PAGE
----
“Innovative is an apt word for the interior of these corporate offices. Nothing is standard or uniform in this open, warm and well-lit interior. Natural materials are all artfully designed to create one of the most creative and engaging offices in Michigan.”
— CAM Magazine
Neumann/Smith expanded and redesigned a dilapidated two-story farmhouse, registered with the Michigan Historic Commission. The client initially wanted to spend as little as possible on the exterior, even leaving the asbestos shingles on the house, but early demolition revealed beautiful antique clapboard siding, detailed cornices and Victorian surface patterns.
No attempt was made to recreate the building as originally designed, but rather to capture its genuine character. The transformation of the exterior included creating a tower for the new elevator, which was kept to the lowest possible height to address both the Zoning Board of Appeals and Historic District commission guidelines. A one-story previous addition to the house was demolished and rebuilt into a two-story space with a gabled roof compatible with the rest of the house. The exterior was reclad in new cedar siding and much of the elaborate gingerbread trim was replicated. Where the woodwork had rotted outside, elements were recreated by the carpenters, using remnants of the originals. An engaging multi-colored palette appropriate for the period brings the detailed facade to life.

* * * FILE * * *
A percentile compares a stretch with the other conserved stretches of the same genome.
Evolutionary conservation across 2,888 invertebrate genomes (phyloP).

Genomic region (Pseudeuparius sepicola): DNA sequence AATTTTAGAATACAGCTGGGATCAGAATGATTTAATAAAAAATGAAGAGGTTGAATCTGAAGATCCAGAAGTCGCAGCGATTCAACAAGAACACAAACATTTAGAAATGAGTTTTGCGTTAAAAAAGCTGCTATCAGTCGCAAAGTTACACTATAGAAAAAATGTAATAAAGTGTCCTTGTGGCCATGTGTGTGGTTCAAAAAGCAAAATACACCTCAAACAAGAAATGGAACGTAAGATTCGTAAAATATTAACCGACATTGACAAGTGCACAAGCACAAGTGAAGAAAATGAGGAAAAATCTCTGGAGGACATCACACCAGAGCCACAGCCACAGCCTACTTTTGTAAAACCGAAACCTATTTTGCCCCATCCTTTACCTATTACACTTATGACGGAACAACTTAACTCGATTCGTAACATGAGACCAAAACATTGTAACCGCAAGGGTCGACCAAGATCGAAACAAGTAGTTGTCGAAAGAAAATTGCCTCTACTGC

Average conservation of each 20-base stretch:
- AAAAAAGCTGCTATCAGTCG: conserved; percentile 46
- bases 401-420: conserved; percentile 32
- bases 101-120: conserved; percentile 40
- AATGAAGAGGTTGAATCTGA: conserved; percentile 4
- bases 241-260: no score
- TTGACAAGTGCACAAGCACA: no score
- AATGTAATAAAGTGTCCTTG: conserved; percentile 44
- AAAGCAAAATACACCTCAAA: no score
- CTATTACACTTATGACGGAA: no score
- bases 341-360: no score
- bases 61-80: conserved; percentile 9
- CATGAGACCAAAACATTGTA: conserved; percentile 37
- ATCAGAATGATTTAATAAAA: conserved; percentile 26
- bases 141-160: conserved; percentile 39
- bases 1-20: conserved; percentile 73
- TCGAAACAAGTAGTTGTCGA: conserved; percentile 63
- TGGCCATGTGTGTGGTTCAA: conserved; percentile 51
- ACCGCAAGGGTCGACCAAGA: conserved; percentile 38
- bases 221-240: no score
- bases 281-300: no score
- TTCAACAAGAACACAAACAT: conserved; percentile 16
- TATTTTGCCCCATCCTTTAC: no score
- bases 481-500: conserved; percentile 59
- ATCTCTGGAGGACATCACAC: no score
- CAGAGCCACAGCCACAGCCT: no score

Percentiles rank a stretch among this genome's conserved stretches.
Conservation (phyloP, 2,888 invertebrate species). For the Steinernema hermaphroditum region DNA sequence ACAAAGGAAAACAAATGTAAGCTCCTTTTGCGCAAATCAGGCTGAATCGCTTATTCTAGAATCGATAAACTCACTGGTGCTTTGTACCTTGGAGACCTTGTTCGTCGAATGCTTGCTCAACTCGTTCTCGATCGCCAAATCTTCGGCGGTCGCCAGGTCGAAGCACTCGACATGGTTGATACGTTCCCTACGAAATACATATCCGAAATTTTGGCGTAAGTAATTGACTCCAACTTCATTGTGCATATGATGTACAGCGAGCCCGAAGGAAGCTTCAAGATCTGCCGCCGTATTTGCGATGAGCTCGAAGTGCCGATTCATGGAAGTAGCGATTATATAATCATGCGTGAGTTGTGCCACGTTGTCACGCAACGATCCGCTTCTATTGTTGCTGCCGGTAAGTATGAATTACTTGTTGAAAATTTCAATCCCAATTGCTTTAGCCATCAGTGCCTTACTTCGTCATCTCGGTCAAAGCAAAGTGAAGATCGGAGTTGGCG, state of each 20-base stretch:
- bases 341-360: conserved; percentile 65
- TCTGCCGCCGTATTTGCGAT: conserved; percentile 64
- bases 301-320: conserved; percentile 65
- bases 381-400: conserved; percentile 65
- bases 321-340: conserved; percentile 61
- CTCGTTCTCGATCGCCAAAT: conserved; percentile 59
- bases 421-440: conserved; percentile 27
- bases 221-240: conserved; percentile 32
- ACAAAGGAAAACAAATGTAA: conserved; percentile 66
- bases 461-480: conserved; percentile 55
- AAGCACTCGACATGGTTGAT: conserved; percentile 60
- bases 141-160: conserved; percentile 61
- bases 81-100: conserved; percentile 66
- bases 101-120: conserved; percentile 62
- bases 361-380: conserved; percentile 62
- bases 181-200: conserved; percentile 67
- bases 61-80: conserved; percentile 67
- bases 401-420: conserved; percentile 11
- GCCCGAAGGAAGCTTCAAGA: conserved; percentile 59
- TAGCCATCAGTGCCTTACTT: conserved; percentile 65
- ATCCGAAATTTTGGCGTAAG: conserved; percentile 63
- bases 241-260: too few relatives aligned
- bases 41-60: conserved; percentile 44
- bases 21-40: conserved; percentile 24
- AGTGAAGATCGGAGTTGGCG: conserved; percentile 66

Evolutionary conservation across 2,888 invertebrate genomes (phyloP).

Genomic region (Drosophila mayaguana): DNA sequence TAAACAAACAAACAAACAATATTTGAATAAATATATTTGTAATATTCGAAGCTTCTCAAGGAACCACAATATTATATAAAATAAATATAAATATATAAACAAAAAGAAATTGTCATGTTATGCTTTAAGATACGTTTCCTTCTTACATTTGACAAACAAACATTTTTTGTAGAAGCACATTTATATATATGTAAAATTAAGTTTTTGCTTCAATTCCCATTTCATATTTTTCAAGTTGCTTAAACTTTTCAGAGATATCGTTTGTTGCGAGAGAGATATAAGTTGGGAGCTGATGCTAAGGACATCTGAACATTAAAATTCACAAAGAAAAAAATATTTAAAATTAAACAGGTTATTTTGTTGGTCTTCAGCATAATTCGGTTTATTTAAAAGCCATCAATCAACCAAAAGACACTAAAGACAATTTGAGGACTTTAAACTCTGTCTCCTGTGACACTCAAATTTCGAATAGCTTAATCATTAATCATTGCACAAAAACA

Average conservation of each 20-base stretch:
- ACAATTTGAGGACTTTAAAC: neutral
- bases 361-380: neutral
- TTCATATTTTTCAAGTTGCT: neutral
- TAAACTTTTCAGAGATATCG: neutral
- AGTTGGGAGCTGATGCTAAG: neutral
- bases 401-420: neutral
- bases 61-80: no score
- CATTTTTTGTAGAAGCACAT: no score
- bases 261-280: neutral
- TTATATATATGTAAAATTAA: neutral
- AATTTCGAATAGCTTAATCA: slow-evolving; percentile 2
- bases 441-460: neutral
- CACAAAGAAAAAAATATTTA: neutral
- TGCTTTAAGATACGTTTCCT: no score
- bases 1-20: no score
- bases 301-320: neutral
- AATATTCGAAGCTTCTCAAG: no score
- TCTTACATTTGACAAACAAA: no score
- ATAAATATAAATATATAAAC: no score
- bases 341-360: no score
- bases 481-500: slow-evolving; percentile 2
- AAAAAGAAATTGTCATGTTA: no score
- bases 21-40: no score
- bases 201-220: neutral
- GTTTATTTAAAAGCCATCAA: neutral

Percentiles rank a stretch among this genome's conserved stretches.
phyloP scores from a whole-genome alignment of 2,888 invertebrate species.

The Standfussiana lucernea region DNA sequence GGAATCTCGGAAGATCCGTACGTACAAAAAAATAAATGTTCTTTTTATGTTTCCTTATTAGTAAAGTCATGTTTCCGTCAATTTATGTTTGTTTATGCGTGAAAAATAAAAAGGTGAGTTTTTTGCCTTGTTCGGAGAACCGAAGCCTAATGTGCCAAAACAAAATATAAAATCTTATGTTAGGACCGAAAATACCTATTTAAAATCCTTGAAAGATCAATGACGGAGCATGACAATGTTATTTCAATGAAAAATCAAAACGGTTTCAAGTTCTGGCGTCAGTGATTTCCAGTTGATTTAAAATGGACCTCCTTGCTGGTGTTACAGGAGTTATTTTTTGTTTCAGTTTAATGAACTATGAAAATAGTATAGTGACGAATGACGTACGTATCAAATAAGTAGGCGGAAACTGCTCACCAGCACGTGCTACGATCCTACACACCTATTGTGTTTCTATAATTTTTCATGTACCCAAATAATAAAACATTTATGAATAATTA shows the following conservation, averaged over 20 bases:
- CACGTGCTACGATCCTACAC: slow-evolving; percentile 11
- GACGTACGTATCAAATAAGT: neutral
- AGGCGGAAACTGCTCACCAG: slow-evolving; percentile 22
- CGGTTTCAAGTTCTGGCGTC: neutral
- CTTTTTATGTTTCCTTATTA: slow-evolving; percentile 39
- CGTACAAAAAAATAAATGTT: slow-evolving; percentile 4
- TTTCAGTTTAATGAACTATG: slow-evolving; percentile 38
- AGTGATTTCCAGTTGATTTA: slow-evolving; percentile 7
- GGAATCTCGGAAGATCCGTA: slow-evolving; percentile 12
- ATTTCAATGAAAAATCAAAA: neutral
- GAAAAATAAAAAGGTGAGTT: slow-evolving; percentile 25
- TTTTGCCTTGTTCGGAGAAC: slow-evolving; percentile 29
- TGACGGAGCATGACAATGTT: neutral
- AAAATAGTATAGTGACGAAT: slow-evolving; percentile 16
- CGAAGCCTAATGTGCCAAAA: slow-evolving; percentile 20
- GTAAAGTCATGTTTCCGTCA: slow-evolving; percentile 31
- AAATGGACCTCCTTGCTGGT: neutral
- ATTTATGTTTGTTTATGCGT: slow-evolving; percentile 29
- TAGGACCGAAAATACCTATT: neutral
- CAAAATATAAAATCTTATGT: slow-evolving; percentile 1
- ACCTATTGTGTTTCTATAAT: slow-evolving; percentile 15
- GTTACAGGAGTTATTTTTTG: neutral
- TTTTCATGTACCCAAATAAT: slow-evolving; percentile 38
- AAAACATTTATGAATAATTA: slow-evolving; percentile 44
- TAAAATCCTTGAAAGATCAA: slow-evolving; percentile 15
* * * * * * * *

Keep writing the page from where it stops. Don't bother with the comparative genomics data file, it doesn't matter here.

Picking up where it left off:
After 25 years of change and neglect there was no longer any clarity to the room layout and structural system, so gutting the interior was an appropriate approach. In response to the tight vertical floor to floor dimensions of the original house, ceilings were eliminated and exposed lighting was used wherever possible. Elimination of the circa 1950s acoustical ceilings revealed a substructure of wood. The old wood joist system was not only strong, but beautiful, so it was decided to reinforce and expose as much of the existing frame as possible, providing a dramatic view in the two-story lobby. Concrete blocks were incorporated into the design as a statement, responding to the structural and fire rating requirements on the stair and elevator shaft.
The 6,000 sf interior is a sophisticated contemporary office. Every floor features large windows and glass-paned office walls providing an open environment with lots of natural lighting. Furniture was selected individually with the partners. Common area furniture was specifically selected to be quirky yet comfortable.